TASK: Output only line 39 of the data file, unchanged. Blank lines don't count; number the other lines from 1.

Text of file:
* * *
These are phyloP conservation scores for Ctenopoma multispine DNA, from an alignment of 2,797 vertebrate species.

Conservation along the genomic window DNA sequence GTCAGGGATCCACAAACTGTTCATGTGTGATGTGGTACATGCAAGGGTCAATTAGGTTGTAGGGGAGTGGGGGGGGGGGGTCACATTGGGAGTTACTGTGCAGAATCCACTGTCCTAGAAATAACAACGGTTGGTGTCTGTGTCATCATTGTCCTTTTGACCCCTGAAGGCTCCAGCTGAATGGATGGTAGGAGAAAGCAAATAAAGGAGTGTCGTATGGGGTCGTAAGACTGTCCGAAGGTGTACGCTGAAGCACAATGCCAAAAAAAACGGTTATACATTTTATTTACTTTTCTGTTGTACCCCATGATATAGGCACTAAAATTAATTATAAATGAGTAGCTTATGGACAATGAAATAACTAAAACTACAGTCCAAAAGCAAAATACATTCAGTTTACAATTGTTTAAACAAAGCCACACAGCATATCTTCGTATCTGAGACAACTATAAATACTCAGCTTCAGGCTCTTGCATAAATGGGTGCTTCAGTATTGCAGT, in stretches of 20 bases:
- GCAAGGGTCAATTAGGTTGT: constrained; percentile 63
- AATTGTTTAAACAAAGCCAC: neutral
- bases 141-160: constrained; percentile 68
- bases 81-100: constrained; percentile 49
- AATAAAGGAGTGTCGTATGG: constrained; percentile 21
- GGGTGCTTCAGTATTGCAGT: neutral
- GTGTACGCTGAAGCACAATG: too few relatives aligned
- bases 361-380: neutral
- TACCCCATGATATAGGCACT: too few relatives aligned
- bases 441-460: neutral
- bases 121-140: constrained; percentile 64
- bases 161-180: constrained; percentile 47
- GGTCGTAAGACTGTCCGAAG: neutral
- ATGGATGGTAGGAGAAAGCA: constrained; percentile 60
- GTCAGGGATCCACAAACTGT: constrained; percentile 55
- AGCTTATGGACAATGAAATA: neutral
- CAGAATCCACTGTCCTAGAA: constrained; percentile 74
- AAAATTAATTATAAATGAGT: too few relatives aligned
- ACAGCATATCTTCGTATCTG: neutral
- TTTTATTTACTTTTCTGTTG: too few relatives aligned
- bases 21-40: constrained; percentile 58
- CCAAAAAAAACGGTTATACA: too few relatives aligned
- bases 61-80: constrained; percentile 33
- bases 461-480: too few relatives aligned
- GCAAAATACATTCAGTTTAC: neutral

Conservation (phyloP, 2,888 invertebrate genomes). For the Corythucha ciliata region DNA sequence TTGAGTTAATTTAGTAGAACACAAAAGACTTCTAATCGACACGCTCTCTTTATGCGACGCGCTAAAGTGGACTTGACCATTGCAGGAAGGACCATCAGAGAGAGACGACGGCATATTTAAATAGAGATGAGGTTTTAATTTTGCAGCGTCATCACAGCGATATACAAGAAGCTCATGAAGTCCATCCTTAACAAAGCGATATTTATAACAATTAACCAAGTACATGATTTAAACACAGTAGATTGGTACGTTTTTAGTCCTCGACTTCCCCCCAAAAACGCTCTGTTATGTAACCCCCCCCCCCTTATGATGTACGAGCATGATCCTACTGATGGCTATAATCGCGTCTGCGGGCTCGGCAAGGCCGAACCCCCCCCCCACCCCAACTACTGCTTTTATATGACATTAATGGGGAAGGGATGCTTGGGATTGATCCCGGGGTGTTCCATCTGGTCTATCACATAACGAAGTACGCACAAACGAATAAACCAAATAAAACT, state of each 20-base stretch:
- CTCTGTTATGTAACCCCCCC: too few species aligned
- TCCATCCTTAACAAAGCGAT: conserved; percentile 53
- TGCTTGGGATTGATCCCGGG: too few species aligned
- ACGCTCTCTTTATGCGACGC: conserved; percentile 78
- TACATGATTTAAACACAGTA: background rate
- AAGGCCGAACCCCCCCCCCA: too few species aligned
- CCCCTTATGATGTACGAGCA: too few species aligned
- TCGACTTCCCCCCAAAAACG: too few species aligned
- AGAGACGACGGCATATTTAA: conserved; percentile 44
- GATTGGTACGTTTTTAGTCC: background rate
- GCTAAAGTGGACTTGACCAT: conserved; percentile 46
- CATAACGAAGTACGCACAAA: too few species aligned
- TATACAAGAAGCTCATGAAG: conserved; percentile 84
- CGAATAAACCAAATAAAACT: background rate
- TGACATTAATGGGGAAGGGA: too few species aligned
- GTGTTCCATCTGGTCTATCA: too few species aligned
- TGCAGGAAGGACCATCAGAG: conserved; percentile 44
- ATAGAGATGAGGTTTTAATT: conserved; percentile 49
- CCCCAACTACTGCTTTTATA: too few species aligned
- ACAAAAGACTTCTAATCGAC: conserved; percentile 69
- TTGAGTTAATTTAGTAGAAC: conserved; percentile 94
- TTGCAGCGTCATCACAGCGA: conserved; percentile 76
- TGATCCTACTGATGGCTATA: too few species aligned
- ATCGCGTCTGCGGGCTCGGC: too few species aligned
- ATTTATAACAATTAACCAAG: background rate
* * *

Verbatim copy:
- GCTAAAGTGGACTTGACCAT: conserved; percentile 46